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Hard-Hitting Rates Submission To ARC

RAM media release 20.12.04

Hard-hitting rates submission to ARC

Tonight's Auckland Regional Council meeting will hear a hard-hitting rates policy submission from RAM - Residents Action Movement.

The RAM submission will ask the ARC to reduce home rates to around 2002/03 levels by restoring a realistic business differential.

As well, RAM asks the ARC to convene a Citizen's Assembly on rating policy.

"Measures like a large reduction in home rates, restorating a significant business differential and convening a Citizen's Assembly on rating policy are necessary to not only deliver fairness and democracy to Auckland citizens, but also restore public trust and confidence in the ARC after last year's Rates Revolt," said Grant Morgan, organiser for RAM.

The full RAM submission is reprinted below.

RAM submission on ARC rating policy December 2004

After the introduction of the Local Government Act 2002, the ARC began direct billing for rates.

When local councils previously collected ARC rates, they had incorporated a range of business differentials. As we all know, the ARC decided in 2003 to abolish all differentials.

Home rate increases in 2003 went as high as 650%, and were typically between 100% and 300%.

Time and again the ARC told us that these astronomical rises were for an increase in transport funding. But that was such a small part of the truth that it amounted to a political lie.

Dissenting ARC councillor Sandra Coney (Herald 18.07.03) blamed "the shifting of the rates burden from business to residents". She used her own bill to demonstrate that five-sevenths of the increase resulted from the no differential policy ­ not increased transport funding.

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Buried in a July 2003 ARC pamphlet on rating changes was this one little sentence: "And there will be no differentials." Nothing at all was said about the ramifications of that decision. Such attempts to hide the issue and mislead the public badly eroded public trust in the ARC.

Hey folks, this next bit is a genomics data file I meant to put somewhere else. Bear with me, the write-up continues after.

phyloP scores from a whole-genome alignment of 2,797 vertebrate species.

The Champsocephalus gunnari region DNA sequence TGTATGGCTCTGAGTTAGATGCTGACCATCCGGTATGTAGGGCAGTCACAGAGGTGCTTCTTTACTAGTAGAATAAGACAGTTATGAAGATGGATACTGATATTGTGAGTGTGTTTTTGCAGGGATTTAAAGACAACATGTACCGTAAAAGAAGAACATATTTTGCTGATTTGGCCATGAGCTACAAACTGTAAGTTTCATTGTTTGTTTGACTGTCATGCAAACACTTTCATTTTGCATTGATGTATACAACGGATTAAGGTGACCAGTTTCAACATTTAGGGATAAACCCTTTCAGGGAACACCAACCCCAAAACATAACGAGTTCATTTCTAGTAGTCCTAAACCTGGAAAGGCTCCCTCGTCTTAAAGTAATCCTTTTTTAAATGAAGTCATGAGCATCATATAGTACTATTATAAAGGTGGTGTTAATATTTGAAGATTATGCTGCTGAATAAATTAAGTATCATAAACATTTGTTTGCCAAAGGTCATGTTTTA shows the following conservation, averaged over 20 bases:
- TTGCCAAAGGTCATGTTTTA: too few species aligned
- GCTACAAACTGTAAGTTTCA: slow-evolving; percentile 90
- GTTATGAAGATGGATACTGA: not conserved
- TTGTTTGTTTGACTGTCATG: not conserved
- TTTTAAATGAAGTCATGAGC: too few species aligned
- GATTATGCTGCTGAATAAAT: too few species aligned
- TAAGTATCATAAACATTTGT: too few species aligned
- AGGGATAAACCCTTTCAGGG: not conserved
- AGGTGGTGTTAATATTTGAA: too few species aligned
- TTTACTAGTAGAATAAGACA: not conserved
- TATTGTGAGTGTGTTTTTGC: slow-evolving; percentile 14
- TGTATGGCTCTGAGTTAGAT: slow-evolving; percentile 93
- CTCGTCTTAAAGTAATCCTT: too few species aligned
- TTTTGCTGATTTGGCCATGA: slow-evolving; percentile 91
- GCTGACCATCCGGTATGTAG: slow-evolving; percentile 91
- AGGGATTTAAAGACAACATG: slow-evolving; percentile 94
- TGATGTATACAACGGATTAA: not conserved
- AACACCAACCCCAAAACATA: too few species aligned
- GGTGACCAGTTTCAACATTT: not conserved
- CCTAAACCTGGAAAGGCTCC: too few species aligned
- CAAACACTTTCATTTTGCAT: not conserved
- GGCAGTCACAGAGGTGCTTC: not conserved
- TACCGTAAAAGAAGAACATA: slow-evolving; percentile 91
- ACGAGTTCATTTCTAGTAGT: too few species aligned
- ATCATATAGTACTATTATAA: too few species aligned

Only in late 2004 did the previous ARC finally admit the truth. Page 127 of the ARC's 2004-14 Long-Term Council Community Plan stated: "For the vast majority of residential ratepayers the [2003-04] rate increase was due to the removal of business differentials..."

Shifting the burden from business to residential ratepayers resulted in a huge drop in the contribution from the corporate sector. Businesses already had the differential built into their cost structures. But they happily pocketed this council handout, which came at a time of high profitability, without any murmer of disquiet at the extra hardships shoved onto grassroots homeowners.

Barry Wilson, president of the Auckland Council for Civil Liberties, said the ARC failed to understand the hardship the rate rises put on low income people. He spoke strongly against axing the business differential. (Herald 8.8.03.) Many other community representatives expressed similar views.

Business is the main beneficiary of ARC funding. Most ARC rates are used for public transport, which is essential to business in terms of getting their staff to work and providing services to ease congestion on the roads for commercial vehicles. At times of low business activity, Auckland's roads have light traffic volumes. So it's fair that business should pay a rates differential.

Most people see it this way. When the ARC axed business differentials in 2003, there was a massive public backlash. 100,000 ratepayers, one-quarter of all homeowners, boycotted their rates for a period. Some continue to do so to this day.